It’s No Shave November! So what do two midwives think of when we look at this occasion on the social media calendar for the month? Well, pubic hair, of course – what else?
Pubic hair is an interesting evolutionary phenomenon, whose placement in humans is unique among mammals. Why do we even have it at all? Is it just an evolutionary relic? Indeed, many modern humans have decided to dispense with pubic hair in all or in part, but the truth is: pubic hair has some important jobs.
Like all hair on the human body, pubic hair is first protecting the body by trapping pathogens and irritants. A genital area that is unprotected by hair is more vulnerable to letting bacteria and viruses into the body – the hair follicles themselves even produce an oil called sebum, which helps keep bacteria from reproducing. Pubic hair does this job so well that its presence can provide some protection against UTI’s, STI’s, yeast infections and vaginitis.
Pubic hair also offers a natural cushion to the genital region. Pubic hair can provide protection during exercise activities that might injure the genitals, such as bike riding. During sex, pubic hair reduces friction and protects the tender pubic bone from bruising. Other theoretical sexual benefits to pubic hair include keeping the genitals warm, which may help maintain arousal, and pheromone transmission.
So if pubic hair is so great, why do so many people not want it? The answer to this is personal and varied, but one reason may be that it is perceived as “cleaner” to be without hair. It is true that pubic hair, being that its job is to trap dirt and bacteria, could become a hygiene issue if left all on its own – but that is true, of course, for any of your hair. Like hair on your head or your armpits, pubic hair should be washed frequently and allowed to dry to keep it in optimal condition.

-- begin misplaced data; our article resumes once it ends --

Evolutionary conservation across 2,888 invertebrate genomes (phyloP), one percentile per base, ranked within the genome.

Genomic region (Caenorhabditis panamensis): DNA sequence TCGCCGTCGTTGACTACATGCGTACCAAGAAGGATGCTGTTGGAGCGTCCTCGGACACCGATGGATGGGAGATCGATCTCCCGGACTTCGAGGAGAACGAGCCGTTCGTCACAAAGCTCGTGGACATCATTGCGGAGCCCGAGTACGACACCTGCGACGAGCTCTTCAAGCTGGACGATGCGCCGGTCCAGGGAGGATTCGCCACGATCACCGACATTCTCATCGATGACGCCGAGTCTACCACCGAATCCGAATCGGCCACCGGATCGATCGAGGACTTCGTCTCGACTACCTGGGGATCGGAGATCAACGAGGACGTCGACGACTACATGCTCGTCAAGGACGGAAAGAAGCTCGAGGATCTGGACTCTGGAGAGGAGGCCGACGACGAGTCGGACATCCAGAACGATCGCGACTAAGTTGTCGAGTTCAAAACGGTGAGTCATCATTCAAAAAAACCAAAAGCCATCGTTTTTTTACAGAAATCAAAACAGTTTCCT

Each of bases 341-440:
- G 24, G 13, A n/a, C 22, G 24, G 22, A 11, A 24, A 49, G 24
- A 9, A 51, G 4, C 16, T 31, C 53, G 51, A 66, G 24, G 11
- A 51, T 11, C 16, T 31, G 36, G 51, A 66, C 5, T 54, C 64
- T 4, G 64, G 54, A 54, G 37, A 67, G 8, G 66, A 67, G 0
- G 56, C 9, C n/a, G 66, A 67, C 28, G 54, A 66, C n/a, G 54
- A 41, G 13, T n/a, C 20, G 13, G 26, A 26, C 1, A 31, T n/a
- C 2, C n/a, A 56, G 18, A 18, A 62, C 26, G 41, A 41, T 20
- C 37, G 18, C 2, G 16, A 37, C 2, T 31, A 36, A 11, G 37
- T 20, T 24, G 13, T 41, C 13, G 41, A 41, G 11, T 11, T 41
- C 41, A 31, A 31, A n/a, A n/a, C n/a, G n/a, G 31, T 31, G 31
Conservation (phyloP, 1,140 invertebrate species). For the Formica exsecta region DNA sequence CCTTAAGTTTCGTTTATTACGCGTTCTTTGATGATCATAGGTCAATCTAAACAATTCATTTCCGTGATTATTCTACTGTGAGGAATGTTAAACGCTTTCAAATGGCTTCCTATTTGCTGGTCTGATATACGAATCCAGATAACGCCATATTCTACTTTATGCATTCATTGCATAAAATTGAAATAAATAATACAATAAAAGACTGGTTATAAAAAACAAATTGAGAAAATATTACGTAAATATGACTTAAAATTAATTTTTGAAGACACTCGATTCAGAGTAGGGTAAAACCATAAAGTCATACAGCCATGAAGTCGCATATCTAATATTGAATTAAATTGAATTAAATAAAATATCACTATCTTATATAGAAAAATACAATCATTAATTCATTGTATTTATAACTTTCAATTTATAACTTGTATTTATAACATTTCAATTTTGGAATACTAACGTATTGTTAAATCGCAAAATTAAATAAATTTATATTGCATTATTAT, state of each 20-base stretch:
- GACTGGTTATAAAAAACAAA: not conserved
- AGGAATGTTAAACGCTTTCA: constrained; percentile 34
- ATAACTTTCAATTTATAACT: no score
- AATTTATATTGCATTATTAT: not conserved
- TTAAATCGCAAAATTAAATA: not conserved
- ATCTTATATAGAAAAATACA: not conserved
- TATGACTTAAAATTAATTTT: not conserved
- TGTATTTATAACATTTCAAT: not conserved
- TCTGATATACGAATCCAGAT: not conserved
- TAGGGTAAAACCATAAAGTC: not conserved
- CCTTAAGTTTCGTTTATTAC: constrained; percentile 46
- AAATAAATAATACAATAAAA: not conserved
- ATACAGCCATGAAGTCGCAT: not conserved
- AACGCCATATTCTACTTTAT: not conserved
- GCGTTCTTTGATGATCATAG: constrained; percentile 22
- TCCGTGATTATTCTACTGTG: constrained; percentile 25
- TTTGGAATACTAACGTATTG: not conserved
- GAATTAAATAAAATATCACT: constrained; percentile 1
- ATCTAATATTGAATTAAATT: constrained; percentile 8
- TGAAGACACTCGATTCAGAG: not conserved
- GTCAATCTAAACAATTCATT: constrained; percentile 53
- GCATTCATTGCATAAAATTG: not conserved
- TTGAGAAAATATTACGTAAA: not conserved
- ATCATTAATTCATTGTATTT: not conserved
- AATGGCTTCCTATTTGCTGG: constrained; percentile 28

There are a variety of studies available upon search that discuss the motivations of grooming or removal of pubic hair beyond that of hygiene. In one, linked in the references below, some women reported that grooming of pubic hair was intended to achieve an ideal aesthetic, to make their genitals more attractive. As proposed in another study below, many times the motivation of hair removal is to achieve a hairless ideal that is the norm in contemporary pornography. This ideal, of course, is contrived, in any natural sense of human sexuality.
In our capacity as midwives, it is not uncommon for us to hear women apologize for the state or even the presence of their pubic hair. For what it’s worth, we want you to know that we celebrate and support whichever way your body is at any given time – pubic hair is normal, natural and not even a thing. At. All. So don’t even give your pubic hair another thought – you are perfect in our book.
In the end, though, to remove or not to remove pubic hair may simply be a matter of personal preference, or to “keep things tidy”. Whatever the reason, if grooming is your preference, it is important to know that there are some real risks to the methods of hair removal. Injury to the skin, which is our body’s largest protective organ, can provide an entry opportunity for infection beyond that of losing the hair itself. To help reduce the risk of injury, here are a few ideas for safe pubic hair grooming or removal:
- Thoroughly clean the skin before you groom to cleanse away bacteria
- Use a fresh razor or tools (scissors, clippers) that have been cleaned
- Make sure your skin is wet and that you use a lathering agent, such as soap or shaving cream.
- Use a mirror so that you can see what you are doing
- Shave with the hair grain to avoid unnecessary irritation
- Wash and moisturize after shaving, and thoroughly dry the genital area
- Allow good air circulation by wearing breathable materials and avoiding too-tight clothing.
So, there you have it – a few things you didn’t even know you wanted to know about the under-appreciated pubic hair. Have a great No Shave November!